I've had horses for 40 years, and in all that time I have learned that there is no one right way to do things. There is no one right way to do things for the same horse. One month Izzy needs GastroElm, and the next he doesn't. Izzy has shoes on the front, but he's barefoot in the back. Blanketing him only happens when there is a perfect storm of wind, rain, and low temperatures, all of which almost never happen at the same time where we live.
I may offer advice - usually only if asked, but it tends be of the well, one thing that has worked for me is ... type. Your milage may vary; I know mine sure does. With horses, my solution doesn't preclude yours from also being right. We all have so much good experience - some of it learned the hard way, that it seems a shame to disregard an idea just because it's not how you've always done it. If you think one size fits all, get a horse.
Am I right, or am I right?
This time, I'll try to spare you the photos of Izzy's poop. No guarantees, but I'll try. Here's a quick poop recap:
I looked at the calendar and saw that Sunday was to be the return of the GastroElm. Coincidence or proof of efficacy? My plan had been to give Izzy a 4 week break and then put him back on it based on need. I guess he needs it. Further proof was that after just the first dose, his poop firmed back up by the very next day. My new strategy is to give the GastroElm one week out of every month. This is that week.
Hopefully I can adjust the schedule so that he either gets it the first week of the month or the last. Three weeks off, one week on is a bit harder to keep track of when the week starts on the 20th of the month and the 17th on the next month. Before I make any hard and fast rules though, I'll see how it goes this week. Maybe I'll discover that he only needs 2 or 3 doses to firm his poop back up rather than a full week.
See no poop pictures! You're welcome.
You knew it wasn't going to be fire; that would be weird and scary. And since you know me pretty well, you know that poop is not something I shy away from discussing. There's so much to love about it.
A few weeks ago, Izzy's body worker suggested I take Izzy off the GastroElm for a while to see if that would firm his poop back up. If you'll remember, Izzy's poop was perpetually ploppy like mashed potatoes, and it was really sour smelling. Within a week after taking him off the Gastro Elm, the smell had disappeared, and his poop started to take shape. Oh, my goodness, you should see it now!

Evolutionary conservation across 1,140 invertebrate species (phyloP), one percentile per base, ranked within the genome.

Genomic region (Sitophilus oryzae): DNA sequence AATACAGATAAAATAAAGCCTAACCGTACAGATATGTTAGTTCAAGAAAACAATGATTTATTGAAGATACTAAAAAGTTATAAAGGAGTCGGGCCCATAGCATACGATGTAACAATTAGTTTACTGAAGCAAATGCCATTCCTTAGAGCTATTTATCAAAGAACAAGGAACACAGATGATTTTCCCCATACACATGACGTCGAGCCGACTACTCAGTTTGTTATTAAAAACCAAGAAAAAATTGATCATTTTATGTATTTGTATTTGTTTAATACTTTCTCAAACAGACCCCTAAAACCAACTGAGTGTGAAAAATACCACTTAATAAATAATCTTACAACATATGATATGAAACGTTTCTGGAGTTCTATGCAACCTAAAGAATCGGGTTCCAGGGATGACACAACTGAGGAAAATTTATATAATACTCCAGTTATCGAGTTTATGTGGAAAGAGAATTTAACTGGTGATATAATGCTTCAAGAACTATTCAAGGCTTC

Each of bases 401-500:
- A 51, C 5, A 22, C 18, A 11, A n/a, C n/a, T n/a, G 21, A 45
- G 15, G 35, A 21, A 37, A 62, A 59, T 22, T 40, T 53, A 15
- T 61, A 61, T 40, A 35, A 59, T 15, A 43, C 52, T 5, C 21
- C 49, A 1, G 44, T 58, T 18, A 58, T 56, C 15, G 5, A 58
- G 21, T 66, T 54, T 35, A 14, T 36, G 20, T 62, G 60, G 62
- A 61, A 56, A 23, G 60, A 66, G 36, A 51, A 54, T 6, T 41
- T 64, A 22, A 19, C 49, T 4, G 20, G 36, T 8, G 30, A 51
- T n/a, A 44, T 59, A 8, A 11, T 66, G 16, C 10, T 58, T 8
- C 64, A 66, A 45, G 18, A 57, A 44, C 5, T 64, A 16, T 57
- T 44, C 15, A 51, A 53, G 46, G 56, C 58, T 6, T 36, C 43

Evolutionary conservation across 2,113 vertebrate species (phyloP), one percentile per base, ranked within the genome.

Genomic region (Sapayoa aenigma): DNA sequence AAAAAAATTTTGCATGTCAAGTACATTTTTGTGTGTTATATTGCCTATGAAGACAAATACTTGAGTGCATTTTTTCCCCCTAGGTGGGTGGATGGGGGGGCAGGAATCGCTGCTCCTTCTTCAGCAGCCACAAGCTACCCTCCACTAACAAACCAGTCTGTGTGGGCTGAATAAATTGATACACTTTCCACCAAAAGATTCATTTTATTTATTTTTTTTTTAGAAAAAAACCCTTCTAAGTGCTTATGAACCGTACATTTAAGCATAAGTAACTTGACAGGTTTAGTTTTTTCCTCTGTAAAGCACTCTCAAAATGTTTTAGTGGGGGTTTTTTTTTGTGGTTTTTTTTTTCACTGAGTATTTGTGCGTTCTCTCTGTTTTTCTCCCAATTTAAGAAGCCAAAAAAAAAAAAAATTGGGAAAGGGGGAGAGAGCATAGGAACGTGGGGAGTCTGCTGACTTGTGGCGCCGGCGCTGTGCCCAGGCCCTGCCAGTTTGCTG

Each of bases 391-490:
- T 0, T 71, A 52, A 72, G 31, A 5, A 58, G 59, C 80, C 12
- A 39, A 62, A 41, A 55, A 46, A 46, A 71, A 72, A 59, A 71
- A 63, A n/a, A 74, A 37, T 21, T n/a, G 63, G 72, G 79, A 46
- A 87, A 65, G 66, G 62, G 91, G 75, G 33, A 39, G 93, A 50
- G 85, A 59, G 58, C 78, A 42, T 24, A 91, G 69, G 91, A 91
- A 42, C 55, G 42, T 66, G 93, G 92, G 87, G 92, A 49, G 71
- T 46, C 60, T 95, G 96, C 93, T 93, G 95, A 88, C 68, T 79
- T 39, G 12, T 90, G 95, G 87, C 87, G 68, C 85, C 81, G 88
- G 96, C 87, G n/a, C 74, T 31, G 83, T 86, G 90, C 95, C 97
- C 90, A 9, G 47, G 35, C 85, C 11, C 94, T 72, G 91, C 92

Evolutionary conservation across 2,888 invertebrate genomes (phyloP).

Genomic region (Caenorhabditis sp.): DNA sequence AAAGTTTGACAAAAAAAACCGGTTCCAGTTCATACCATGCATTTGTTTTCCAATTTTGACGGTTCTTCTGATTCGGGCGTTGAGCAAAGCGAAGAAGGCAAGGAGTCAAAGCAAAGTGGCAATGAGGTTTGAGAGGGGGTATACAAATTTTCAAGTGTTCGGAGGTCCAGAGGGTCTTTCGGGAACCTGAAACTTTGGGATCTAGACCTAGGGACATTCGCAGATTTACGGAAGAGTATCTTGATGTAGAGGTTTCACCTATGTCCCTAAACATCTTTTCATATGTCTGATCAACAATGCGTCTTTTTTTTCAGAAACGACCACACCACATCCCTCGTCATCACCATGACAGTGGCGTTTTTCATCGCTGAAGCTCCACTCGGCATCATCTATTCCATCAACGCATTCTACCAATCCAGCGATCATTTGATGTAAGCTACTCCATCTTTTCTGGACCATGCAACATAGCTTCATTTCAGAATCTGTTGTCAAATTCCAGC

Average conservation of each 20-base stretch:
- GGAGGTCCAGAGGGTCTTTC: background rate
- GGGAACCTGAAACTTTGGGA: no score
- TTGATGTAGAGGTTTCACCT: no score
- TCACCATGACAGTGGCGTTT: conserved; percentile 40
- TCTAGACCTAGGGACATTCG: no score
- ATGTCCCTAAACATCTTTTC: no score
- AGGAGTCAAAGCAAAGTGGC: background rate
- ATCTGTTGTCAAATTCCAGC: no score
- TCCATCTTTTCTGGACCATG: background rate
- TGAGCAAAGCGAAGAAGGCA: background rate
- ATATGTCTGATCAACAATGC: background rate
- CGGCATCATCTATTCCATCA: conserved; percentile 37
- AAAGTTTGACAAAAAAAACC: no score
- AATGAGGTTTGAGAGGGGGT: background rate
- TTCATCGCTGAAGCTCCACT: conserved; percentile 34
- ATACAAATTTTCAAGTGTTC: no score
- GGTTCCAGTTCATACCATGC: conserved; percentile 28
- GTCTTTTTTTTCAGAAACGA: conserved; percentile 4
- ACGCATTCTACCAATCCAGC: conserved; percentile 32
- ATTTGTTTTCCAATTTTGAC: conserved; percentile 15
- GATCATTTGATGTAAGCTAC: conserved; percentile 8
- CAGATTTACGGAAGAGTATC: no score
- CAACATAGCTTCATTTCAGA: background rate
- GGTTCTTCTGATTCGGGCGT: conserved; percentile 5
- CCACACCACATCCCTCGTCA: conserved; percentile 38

It is now well formed in distinct balls. It's still a wee bit soft, and no balls are rolling away as they land, but there are actually completely formed BALLS. Gross, I know, but when your buddy has pooped green mashed potatoes for the past five months, soft balls are something to cheer about.
Obviously, the Gastro Elm, while still a great product, is too much of a good thing. I love a glass of whiskey every now and then, but that doesn't mean I need to drink it for breakfast, lunch, and dinner. I don't plan on giving up on the Gastro Elm, but I see now that it is best left for high stress situations. Izzy probably doesn't need a daily maintenance dose. Cheaper for me, so we'll see how it goes.
Maybe in another week we'll actually have poop balls that roll!
About the Writer and Rider
I am a lifelong rider.
I began endurance riding in 1996 where I ultimately completed five, one-day 100 mile races, the 200-mile Death Valley Encounter, and numerous other 50, 65, and 75 mile races. I began showing dressage in 2010.
Welcome to my dressage journey.
About Speedy G
Speedy went from endurance horse to dressage horse. After helping me earn a USDF Bronze medal in the summer of 2020, he is now semi-retired. Speedy is a 2004, 15'1 hand, purebred Arabian gelding. His Arabian Horse Registry name is G Ima Starr FA.
Izzy was started as a four-year old and then spent the next 18 months in pasture growing up. I bought him as a six-year old, and together, we are showing at the lower levels. He is a 2008, 16'3 hand warmblood gelding. His Rheinland Pfalz-saar International (RPSI) name is Imperioso.
National Rider Awards
State Rider Awards
State Horse Awards
CDS Sapphire Rider Award
Third Level: 63.514%
Third Level: 62.105%
2023 Show Season
(r) Ride-a-Test Clinic
2023 Show Schedule
2023 Completed …
2023 Qualifying Scores
Regional Adult Amateur Competition (RAAC)
Qualifying Training Level
3 Scores/2 Judges/60%: